1. I think, talk, and write too much about race.
  2. I don't think, talk, and write enough about race.
  3. When I work hard, it will be undermined with "You're asian, of course you're hardworking."
    Model minority stereotyping is not a good thing, people!
  4. When I don't work hard enough it'll be because I'm a lazy, entitled millennial who hasn't been taught any better.
    Fuck your thinkpiece.
  5. Once we all finally get on the same page about race and social justice we won't really know what to do next.
    I.e. I don't know what to do when my white friends go on and tell me about their privilege and guilt. I love them and their support, but I honestly don't know what I'm supposed to do.
  6. Not that we'll ever get there, right? Will my children face the same racial injustices?
  7. And if not - if things turn out peachy keen - how do we instill the sense of importance in those things? How do we make sure shit doesn't get fucked up again?
  8. I love my culture too much.
  9. I don't love my culture enough.
  10. I will never learn to be truly fluent in Korean and people will think less of me for that.
  11. In an essential moment I will be too afraid to speak my truth, and the moment will never come again.
  12. Any creative endeavor I pursue will never be defined as itself, but rather as the opposite of a pursuit in medicine, law, etc. framed against the backdrop of stereotypical expectations.
  13. Even so, the only person interested in stories about Korean kids growing up in Jersey and Queens is me.
  14. My stories will stop being interesting to others once they stop being about race. Race will be the only selling point and topic on which I could offer an opinion.
  15. My truth is not significant enough, not timely enough, not relevant enough.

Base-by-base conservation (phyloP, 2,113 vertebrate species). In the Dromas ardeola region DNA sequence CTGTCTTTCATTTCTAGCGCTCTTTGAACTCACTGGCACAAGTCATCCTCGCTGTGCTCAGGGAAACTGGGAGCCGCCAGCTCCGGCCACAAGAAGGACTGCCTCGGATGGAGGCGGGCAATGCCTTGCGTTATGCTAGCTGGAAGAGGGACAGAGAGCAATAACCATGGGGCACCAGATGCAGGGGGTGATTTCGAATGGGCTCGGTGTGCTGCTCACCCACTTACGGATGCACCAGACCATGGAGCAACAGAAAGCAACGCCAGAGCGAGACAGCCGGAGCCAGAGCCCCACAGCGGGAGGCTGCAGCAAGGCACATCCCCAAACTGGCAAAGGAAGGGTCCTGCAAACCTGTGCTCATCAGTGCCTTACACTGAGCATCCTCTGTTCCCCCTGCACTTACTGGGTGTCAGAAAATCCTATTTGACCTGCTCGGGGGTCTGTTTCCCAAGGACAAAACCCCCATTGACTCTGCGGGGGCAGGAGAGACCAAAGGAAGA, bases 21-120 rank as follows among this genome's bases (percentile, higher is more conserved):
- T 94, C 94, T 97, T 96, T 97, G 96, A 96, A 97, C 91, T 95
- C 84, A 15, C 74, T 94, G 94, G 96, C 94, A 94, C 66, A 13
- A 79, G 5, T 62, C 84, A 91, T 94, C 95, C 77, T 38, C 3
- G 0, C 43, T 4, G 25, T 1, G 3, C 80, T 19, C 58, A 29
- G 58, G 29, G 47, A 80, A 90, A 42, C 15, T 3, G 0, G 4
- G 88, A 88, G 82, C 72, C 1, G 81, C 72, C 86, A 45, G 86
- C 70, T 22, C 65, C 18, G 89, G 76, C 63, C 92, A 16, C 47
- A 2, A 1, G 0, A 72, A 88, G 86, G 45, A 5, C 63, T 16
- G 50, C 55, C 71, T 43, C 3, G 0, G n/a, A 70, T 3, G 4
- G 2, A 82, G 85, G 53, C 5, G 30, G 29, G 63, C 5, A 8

16. I will never feel a great desire to visit Korea, because it was never my home. My blood relatives - my own family in Seoul will remain complete strangers.
  17. When I do make it out to Korea, feeling like an outsider yet again but among a nation of people who look like you will be too much for me to handle.
  18. If I don't become wildly successful, pay off my parents' debt, and give them a life of comfort and luxury, their struggle in coming here will not have been worth it.
    Mind you this is certainly not their expectation, just a high standard that all immigrant children hold themselves to.
  19. I will always hate the filthy rich Manhattan FOBs who never bother to speak english for not being American enough, and they will always hate me for not being Korean enough.
  20. One day my Korean friends will meet my non-Korean group of friends.
  21. I will always be either too Korean or not Korean enough, depending on who I'm around.
  22. There is no resolution to this identity crisis.
  23. All this codeswitching will eventually lead to a nervous breakdown.
  24. It doesn't get better or worse - it just becomes clearer what it has been all along.